I have a pare of infinity component's and wen you turn the it up they sound like they are distorting on just the s's. Like in a song wen the say a word that has a s in it it sounds more like sh insted of an s. Hope that made sense. Could I have the treble turned up to much or what?
I hope it isn't clipping! I don't know if this matters or not but if I am listening to it wen it is doing it, then I turn the treble down and it almost stop's it. I would leave the treble down, but the treble is turned down so much that it is no longer loud anymore, and defeat's the purpose. So maby it is the hpf?
Which Infinity components are they? Also, how do you have them installed?
I have the exact same problem with my Polk DB650, the "S" sound more like shisssss. I'm not using and AMP yet but I have ordered one hoping that it will make a diference. If not I'm planing on returning the speakers and get another brand.
I didn't buy them my dad did, and I can't find out what they are. I will keep looking. I had them installed at a shop, if that is what you are asking? Is there any to tell witch component's they are with out have the box or anything?
Look at the crossover. It'll say the series, it'll be either Reference, Kappa, or Kappa Perfect. By install, I meant the location of the drivers themselves, such as tweeters being in A-pillars, dash, etc.
They are in a chevy extended cab, and the 6.5 is on the bottom of the door, and the tweeter is like where the windo and door lock switches are. Just a little down from them! I can't explaine it that good... so if you understood that, you are a genious:-)
The truck is a 1998 1500 z71 if that gives you any idea, and I will check to see what component's they are! Thank's for all the help!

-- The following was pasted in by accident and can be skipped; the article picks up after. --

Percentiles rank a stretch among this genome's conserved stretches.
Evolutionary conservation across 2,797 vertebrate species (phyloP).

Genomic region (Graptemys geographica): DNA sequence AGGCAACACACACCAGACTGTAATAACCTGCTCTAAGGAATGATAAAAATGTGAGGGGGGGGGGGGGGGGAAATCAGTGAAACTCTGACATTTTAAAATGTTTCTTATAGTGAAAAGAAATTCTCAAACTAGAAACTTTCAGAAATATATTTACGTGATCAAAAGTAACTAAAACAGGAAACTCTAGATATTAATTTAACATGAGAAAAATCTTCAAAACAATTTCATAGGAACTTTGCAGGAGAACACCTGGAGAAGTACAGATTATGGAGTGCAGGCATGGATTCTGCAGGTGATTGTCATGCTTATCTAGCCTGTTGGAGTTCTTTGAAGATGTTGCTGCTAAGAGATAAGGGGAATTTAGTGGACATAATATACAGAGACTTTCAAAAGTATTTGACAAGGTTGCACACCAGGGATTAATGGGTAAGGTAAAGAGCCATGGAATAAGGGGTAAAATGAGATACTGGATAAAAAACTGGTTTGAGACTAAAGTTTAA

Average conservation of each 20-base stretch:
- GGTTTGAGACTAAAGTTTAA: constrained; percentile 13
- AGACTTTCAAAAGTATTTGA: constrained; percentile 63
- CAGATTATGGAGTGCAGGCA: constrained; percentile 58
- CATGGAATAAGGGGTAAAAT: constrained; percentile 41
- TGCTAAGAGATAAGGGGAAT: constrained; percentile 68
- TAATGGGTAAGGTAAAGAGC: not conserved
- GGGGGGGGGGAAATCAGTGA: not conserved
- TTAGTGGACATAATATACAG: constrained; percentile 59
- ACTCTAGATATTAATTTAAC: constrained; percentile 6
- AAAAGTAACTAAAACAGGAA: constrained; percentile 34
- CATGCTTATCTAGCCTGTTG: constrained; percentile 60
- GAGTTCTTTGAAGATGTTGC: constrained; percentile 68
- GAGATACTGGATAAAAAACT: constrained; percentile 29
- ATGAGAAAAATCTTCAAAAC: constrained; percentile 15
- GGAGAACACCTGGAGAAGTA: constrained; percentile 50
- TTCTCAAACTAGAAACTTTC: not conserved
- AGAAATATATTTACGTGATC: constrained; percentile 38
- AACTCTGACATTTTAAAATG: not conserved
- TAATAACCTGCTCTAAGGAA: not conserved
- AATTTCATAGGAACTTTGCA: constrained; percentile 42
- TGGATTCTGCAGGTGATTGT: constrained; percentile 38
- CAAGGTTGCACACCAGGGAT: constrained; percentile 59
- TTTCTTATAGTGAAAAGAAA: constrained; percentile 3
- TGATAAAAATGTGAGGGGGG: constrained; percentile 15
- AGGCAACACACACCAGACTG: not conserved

The crossover comes before the speakers, you'll need to trace the wires from the amp to the speakers to find them. If it was professionally installed, I'd hope they didn't install the crossovers in the door without making some form of drip shield.
I'll attest to the drip shield since my pass door crossover was corroded and ugly. It cuts in and out and the dealer that did the install had no drip protection at all. I'm replacing and adding a shield. Whats the best way to do this? Sorry about hijacking your thread.
My speakers are the INF60.5cs Kappa's! I looked it up on the website where they were bought!So I don't know about the drip thingy! I had them in stolled at ultimint electronic lol or how ever you spell it:-)
First off, the crossovers (if you find them) allow you to cut the tweeter by 3 db. You should try that and see if it helps. If that doesn't produce the results you want, experiment by either moving the tweeter closer to the mid, or angling them a little away from your ears, more off axis. Reverse the tweeter wires as well, it can help by a large amount by making the drivers blend together better(depending on install). Your treble may very well be turned up too high, and it is likely frequency specific. If your equalizer offers it, try turning down the treble in the 5khz-8khz range and see if it helps. It may also be upper midrange, which is around 2-3khz, but since you said turning the treble down helped, I'm assuming it's the tweeter.
The crossover has a -3db setting, meaning it adds resistance so that the tweeter is 3 db quieter. All you do is move the tweeter positive wire from the normal + terminal to the -3db terminal. It'll tone down the tweeter a tad. If I remember correctly, that Pioneer head unit has a 3 band parametric EQ and also separate bass and treble controls. Try setting the Parametric treble center frequency (I'm assuming you know how to do that, if not, it's in the owners manual) to around 8khz and start from there. Turn down the treble by a certain amount (whatever produces good results) and then adjust the Q it to your liking. If 8khz doesn't work, then set the treble control (EQ-EX function) to 6khz, and adjust from there. With those settings, you should be able to get results you'll like. I recommend you try the other stuff first, though.